Nepal | March 28, 2020

Govt told to ensure protection of stray cattle

Himalayan News Service

Kathmandu, October 15

After six months of issuing writ of mandamus, directing the government to ensure protection of stray cattle, especially cows, oxen and their calves, the Supreme Court has finally published full text of the order.

As per the full text of the apex court, it requires the government authorities to end ill-treatment and cruelty meted out to stray cattle, protect them from hunger and diseases, and provide them safe shelters.

Cows, oxen and their calves have been usually abandoned once they are no more useful due to old age or diseases.

A joint bench of justices Ananda Mohan Bhattarai and Puroshattam Bhandari, on April 21, had ordered the government to protect stray cattle and take action against animal cruelty according to existing laws, in response to a writ petition filed by advocate Padam Bahadur Shrestha on March 3.

In the writ petition, advocate Shrestha had named the Office of the Prime Minister and Council of Ministers, the Ministry of Agriculture and Livestock Development, and the Department of Livestock Services, as defendants.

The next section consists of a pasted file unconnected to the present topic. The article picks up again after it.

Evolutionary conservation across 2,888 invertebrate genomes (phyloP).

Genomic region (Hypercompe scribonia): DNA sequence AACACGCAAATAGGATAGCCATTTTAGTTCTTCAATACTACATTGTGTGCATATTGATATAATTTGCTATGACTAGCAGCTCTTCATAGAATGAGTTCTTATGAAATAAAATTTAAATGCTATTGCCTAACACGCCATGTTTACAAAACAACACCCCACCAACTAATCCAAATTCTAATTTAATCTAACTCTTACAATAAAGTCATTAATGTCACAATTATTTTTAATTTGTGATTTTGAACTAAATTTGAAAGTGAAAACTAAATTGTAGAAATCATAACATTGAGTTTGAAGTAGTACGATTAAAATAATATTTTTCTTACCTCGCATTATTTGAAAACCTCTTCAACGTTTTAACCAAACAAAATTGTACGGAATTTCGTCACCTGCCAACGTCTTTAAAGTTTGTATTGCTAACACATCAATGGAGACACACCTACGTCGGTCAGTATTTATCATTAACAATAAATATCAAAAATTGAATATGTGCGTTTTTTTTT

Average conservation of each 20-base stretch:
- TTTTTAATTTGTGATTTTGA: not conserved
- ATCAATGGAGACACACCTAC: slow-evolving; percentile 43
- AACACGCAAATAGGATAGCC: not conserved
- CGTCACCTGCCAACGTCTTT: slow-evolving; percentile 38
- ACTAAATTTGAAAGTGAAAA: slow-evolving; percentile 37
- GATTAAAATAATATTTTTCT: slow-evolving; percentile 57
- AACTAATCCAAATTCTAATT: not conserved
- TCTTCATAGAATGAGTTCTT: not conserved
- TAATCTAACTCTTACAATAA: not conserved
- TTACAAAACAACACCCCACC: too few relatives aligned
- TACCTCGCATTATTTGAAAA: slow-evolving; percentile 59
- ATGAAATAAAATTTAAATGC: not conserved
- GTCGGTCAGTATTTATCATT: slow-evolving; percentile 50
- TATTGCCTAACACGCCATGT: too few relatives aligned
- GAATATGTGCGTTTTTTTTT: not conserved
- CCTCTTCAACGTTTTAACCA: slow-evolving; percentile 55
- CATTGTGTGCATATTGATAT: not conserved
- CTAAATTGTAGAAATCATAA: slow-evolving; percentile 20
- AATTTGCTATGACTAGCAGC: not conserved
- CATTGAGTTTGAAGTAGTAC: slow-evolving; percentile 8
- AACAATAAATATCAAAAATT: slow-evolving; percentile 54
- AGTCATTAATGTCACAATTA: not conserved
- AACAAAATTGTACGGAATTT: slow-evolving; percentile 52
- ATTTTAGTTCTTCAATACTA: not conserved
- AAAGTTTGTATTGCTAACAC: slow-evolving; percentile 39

Article 9 (3) of the constitution regards cow as the national animal. Section 289 of the Criminal Code Act has barred people from slaughtering cows and oxen.

Section 117 of the act does not allow anyone to abandon domestic animals after they become old or useless. Similarly, section 290 bars people from indulging in any kind of cruelty against animals.

The government has been told to maintain coordination with local levels for collecting and maintaining computerised data of cattle kept or raised by farmers, tag stray cattle, encourage farmers to insure their animals, establish protection and care centres in each municipality or rural municipality, develop grazing land, plant fodder trees in community forests, and motivate and help farmers to take care of old animals.


A version of this article appears in print on October 16, 2019 of The Himalayan Times.


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